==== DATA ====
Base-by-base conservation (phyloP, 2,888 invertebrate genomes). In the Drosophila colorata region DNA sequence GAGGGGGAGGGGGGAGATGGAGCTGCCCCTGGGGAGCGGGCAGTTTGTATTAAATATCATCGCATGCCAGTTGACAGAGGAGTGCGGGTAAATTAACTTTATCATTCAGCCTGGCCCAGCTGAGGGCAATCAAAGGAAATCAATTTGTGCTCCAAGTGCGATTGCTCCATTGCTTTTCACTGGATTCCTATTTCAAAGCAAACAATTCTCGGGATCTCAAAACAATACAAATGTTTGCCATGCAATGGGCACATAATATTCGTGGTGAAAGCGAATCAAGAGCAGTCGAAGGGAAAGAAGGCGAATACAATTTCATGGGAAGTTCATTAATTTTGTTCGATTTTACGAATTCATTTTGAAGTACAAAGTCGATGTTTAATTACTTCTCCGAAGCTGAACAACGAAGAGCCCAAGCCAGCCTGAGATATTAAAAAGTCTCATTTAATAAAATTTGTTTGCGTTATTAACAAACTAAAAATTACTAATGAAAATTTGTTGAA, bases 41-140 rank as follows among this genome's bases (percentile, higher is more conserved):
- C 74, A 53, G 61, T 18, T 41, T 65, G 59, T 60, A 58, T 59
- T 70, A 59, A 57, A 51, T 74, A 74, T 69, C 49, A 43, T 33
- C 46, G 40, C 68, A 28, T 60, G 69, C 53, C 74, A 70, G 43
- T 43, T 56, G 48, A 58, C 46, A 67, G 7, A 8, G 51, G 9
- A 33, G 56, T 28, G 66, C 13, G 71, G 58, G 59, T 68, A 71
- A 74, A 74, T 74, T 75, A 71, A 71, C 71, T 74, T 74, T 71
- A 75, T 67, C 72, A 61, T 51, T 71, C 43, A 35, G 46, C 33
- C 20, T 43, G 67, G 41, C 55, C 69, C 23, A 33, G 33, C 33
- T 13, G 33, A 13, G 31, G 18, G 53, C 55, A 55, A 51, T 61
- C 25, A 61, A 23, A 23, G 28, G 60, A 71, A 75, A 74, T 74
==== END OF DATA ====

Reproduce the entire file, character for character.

Base-by-base conservation (phyloP, 2,888 invertebrate genomes). In the Drosophila colorata region DNA sequence GAGGGGGAGGGGGGAGATGGAGCTGCCCCTGGGGAGCGGGCAGTTTGTATTAAATATCATCGCATGCCAGTTGACAGAGGAGTGCGGGTAAATTAACTTTATCATTCAGCCTGGCCCAGCTGAGGGCAATCAAAGGAAATCAATTTGTGCTCCAAGTGCGATTGCTCCATTGCTTTTCACTGGATTCCTATTTCAAAGCAAACAATTCTCGGGATCTCAAAACAATACAAATGTTTGCCATGCAATGGGCACATAATATTCGTGGTGAAAGCGAATCAAGAGCAGTCGAAGGGAAAGAAGGCGAATACAATTTCATGGGAAGTTCATTAATTTTGTTCGATTTTACGAATTCATTTTGAAGTACAAAGTCGATGTTTAATTACTTCTCCGAAGCTGAACAACGAAGAGCCCAAGCCAGCCTGAGATATTAAAAAGTCTCATTTAATAAAATTTGTTTGCGTTATTAACAAACTAAAAATTACTAATGAAAATTTGTTGAA, bases 41-140 rank as follows among this genome's bases (percentile, higher is more conserved):
- C 74, A 53, G 61, T 18, T 41, T 65, G 59, T 60, A 58, T 59
- T 70, A 59, A 57, A 51, T 74, A 74, T 69, C 49, A 43, T 33
- C 46, G 40, C 68, A 28, T 60, G 69, C 53, C 74, A 70, G 43
- T 43, T 56, G 48, A 58, C 46, A 67, G 7, A 8, G 51, G 9
- A 33, G 56, T 28, G 66, C 13, G 71, G 58, G 59, T 68, A 71
- A 74, A 74, T 74, T 75, A 71, A 71, C 71, T 74, T 74, T 71
- A 75, T 67, C 72, A 61, T 51, T 71, C 43, A 35, G 46, C 33
- C 20, T 43, G 67, G 41, C 55, C 69, C 23, A 33, G 33, C 33
- T 13, G 33, A 13, G 31, G 18, G 53, C 55, A 55, A 51, T 61
- C 25, A 61, A 23, A 23, G 28, G 60, A 71, A 75, A 74, T 74